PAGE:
Slate • March 27, 2012
Low-end innovation. Lender's Bagels is an innovation success story that celebrates convenience and predictability over quality. Reporter Matthew Yglesias says, "The fundamental story of Lender's Frozen Bagels is that the winning product isn't always the best one," and notes that low-end innovation is needed in other areas where costs are spiraling out of control, like higher education and health care.
I'd submit that the convenience, reach, and general accessibility made the bagels offered by Mr. Lender "good enough." The same formula that has destabilized the library's place in the work processes of information seekers. In any event a good story. And bagels have worked so deeply into American eating habits that they have their own landing page at nytimes.com (of course, it is the New York Times). ( Michalko)
Stanford Social Innovation Review
Lessons from India. This book excerpt touts the benefits of Jugaad: "a colloquial Hindi word that roughly translates as 'an innovative fix; an improvised solution born from ingenuity and cleverness . . . Jugaad is about doing more with less.'" "Doing more with less" has been a boardroom mantra for the last several decades—add Jugaad to your vocabulary and start viewing adversity as an opportunity for innovation.
I suspect lots of us are operating with improvised solutions given the range of cutbacks. The appropriateness of that improvised solution to the audience and the institution is the part about which we'll need to be mindful. This made me think of Schumacher and the dictums from Small is Beautiful that seem now to have been swirled into the broader strands of environmental and sustainability concerns. They deserve attention on their own. ( Michalko)
The Economist • March 24, 2012
When push comes to nudge. The British government is turning to behavioral economics to influence its citizens to do things like pay their automobile taxes and take advantage of energy savings opportunities. Dubbed the Nudge Unit, the Behavioural Insights Team is demonstrating how small changes in messaging or procedures can alter people's natural inclination toward inertia. Check out these examples, which include experiments in Denmark and France—and rethink your signage and communications strategy.
Not sure exactly how to incorporate these insights into our service offerings but you see this kind of thinking showing up in lots more places. Witness the "Landfill" labeling instead of "Trash." Or the YourMomHatesThis marketing campaign. ( Michalko)
Slate • March 23, 2012
Check your Q. A study of 474 Broadway musicals revealed that creativity and innovation are most likely to flourish among teams where there is a medium "Q" factor, Q being a combination of the average number of people needed to join two random people in a network, and the extent to which two people who are connected to the same person are also connected to each other. A high Q factor is similar to a small town where everyone knows every else's business—which can stifle creativity. And a low Q factor indicates a group of people so randomly connected, they are unlikely to form the kind of cohesive team that can execute big ideas. Read on for ideas on ways to build and nurture better teamwork and check out this commentary, Want Old Ideas? . . . Then Keep Talking to Your Friends, for additional insight.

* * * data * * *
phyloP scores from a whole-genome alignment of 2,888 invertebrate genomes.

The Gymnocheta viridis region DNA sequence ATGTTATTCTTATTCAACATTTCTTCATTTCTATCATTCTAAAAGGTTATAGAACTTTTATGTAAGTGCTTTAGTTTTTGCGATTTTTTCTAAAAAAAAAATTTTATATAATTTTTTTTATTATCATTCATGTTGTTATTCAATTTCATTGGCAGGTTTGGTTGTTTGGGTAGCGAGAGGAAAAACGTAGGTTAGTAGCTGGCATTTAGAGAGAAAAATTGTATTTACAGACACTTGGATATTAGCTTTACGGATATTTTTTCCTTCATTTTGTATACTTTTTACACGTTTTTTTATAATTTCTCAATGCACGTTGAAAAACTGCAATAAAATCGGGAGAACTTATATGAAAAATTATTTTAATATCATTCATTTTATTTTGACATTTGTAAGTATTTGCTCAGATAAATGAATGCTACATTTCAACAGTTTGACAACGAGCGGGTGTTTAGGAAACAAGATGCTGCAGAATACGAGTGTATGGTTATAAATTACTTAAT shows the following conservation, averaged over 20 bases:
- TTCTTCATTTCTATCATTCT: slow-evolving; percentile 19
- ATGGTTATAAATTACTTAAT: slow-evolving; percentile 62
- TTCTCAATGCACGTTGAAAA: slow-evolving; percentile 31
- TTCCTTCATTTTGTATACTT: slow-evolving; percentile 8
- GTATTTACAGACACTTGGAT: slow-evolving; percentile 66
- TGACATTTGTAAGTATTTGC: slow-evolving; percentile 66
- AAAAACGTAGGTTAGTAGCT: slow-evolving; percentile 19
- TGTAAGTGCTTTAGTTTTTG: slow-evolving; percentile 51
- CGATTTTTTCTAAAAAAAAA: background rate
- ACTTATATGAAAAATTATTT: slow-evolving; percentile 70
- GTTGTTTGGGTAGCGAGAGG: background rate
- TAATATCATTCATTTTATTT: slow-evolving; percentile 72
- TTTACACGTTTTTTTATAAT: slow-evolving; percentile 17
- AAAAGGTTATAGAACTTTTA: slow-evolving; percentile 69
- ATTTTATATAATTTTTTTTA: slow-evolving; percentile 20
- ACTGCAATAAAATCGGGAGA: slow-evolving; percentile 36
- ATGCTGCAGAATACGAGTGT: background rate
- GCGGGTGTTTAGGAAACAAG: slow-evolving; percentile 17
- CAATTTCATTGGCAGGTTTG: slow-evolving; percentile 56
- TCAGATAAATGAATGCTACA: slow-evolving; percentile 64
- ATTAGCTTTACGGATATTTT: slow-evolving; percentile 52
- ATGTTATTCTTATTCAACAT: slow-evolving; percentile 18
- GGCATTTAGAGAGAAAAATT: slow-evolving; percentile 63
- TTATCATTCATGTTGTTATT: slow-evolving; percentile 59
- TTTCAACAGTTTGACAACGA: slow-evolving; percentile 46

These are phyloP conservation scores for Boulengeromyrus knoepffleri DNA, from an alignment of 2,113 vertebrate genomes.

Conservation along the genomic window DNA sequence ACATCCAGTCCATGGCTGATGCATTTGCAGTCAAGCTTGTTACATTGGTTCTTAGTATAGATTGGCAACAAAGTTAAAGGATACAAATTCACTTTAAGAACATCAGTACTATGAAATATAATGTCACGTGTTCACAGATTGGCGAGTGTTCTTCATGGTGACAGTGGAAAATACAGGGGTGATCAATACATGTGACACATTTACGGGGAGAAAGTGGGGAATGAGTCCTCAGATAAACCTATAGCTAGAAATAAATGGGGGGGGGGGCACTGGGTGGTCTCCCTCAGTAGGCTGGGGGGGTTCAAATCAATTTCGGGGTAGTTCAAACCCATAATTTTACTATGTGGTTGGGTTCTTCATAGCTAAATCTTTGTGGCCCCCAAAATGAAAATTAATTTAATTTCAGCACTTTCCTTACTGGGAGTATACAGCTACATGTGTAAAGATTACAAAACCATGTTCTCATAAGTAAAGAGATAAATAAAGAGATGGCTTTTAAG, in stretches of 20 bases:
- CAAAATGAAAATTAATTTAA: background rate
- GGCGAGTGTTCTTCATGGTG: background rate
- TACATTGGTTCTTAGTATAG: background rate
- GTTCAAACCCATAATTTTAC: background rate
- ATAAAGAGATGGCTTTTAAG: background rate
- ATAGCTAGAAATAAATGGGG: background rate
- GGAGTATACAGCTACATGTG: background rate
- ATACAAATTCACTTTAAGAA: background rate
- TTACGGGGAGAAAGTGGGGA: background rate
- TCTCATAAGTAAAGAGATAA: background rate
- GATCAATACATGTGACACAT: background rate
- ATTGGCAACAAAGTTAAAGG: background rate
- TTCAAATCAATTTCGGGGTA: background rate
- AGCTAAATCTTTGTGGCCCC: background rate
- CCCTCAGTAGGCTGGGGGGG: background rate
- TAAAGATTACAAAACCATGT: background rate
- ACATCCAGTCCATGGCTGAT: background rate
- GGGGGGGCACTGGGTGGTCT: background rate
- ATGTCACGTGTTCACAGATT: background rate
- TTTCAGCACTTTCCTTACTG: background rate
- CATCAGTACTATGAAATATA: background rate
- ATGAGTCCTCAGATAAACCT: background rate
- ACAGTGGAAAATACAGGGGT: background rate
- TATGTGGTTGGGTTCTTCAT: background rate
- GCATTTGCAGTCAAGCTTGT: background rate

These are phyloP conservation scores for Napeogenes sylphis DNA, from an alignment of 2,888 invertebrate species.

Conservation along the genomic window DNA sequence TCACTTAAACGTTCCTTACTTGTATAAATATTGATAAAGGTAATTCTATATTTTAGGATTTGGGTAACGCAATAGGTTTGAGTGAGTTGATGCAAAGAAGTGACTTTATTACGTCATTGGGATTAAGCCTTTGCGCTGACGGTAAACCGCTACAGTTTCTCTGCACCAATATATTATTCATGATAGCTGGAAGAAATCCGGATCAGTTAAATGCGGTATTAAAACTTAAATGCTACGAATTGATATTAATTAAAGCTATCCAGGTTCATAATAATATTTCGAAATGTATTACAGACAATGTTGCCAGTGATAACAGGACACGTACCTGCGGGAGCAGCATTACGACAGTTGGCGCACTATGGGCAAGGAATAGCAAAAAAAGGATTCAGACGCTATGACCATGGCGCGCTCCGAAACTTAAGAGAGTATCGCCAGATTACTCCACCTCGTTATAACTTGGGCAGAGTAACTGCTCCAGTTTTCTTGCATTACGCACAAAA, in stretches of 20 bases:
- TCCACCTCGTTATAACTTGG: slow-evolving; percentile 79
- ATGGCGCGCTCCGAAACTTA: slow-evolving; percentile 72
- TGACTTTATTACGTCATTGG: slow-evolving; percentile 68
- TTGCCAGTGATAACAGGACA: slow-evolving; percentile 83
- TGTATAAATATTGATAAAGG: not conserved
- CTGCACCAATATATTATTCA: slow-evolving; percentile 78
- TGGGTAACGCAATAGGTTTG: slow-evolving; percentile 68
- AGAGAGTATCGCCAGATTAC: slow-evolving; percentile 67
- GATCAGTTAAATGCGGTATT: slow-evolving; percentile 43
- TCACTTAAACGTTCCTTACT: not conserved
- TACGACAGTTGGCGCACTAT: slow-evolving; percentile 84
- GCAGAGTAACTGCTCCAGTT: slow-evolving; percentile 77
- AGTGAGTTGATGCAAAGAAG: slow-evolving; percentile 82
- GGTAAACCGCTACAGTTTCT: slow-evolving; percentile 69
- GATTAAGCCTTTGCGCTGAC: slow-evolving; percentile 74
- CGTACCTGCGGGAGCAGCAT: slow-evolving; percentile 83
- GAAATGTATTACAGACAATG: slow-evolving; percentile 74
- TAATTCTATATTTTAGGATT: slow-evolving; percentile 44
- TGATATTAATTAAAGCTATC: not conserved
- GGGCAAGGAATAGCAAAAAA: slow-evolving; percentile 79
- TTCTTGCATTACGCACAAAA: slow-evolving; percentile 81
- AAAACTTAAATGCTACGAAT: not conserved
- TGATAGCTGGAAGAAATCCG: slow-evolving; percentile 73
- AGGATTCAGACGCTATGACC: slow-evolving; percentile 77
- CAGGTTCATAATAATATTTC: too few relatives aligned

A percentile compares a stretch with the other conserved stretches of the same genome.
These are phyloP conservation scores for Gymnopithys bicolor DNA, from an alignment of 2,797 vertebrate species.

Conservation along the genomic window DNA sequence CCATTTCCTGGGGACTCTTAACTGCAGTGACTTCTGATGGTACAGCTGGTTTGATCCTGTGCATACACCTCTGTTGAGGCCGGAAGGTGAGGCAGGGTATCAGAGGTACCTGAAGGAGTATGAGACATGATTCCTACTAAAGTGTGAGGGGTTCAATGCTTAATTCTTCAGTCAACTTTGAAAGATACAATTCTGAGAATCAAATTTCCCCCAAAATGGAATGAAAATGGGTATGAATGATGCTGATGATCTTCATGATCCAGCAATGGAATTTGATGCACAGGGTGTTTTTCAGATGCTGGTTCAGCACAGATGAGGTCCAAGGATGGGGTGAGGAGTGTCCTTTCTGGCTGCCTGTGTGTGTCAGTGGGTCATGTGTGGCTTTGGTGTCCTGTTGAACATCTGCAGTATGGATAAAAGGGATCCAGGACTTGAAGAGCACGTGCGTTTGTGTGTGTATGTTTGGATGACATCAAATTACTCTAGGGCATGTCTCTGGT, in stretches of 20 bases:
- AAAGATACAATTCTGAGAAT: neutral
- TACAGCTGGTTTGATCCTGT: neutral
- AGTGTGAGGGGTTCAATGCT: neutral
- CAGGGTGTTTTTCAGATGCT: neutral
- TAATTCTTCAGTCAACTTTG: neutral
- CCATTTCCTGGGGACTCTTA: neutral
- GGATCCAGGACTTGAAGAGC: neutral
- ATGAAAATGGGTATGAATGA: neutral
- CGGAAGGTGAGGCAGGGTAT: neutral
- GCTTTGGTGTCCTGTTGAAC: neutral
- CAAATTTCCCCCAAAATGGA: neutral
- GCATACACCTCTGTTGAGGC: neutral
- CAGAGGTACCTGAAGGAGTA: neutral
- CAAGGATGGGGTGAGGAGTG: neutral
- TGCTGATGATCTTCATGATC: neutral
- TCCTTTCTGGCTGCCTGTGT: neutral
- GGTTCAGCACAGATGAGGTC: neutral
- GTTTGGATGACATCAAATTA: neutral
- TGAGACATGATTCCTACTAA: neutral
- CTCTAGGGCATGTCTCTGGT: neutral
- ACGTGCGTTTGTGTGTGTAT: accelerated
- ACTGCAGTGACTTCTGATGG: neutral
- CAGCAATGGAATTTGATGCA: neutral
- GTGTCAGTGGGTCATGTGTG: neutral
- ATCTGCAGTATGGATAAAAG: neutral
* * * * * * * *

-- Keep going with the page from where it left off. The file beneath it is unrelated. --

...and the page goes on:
Did not know about Q factor. Seems to be a borrowing from other disciplines. The real takeaway here for me was the danger in using global statistics to arrive at local solutions. ( Michalko)
The Atlantic • April 2012
Price points. Check out Michael J. Sandel's thought-provoking essay on current marketing trends, including privatization, naming rights and the commoditization of everything. Sandel calls for a public debate on whether we want a market economy or a market society—and nonprofits bring an important perspective to the table.
I'm in the pew with the author. What's wrong with everything having a price? How about inequality and corruption? Do we think "consumers" or "citizens"? Do an ngram comparison. ( Michalko)
New Scientist • March 28, 2012
Wiki plus. Swipe ("searching Wikipedia by example") allows users to pose different and more complex questions than currently accommodated by Wikipedia. Read this great example of innovative thinking, which uses Wikipedia's existing software platform and features to ramp up capabilities to the next level.
This goes into my "Show me when you're done" file. ( Michalko)
Above the Fold Quiz
According to an item in this week's News and Views section, VIAF (the Virtual International Authority File) will soon be available under what type of license?
Get the answer.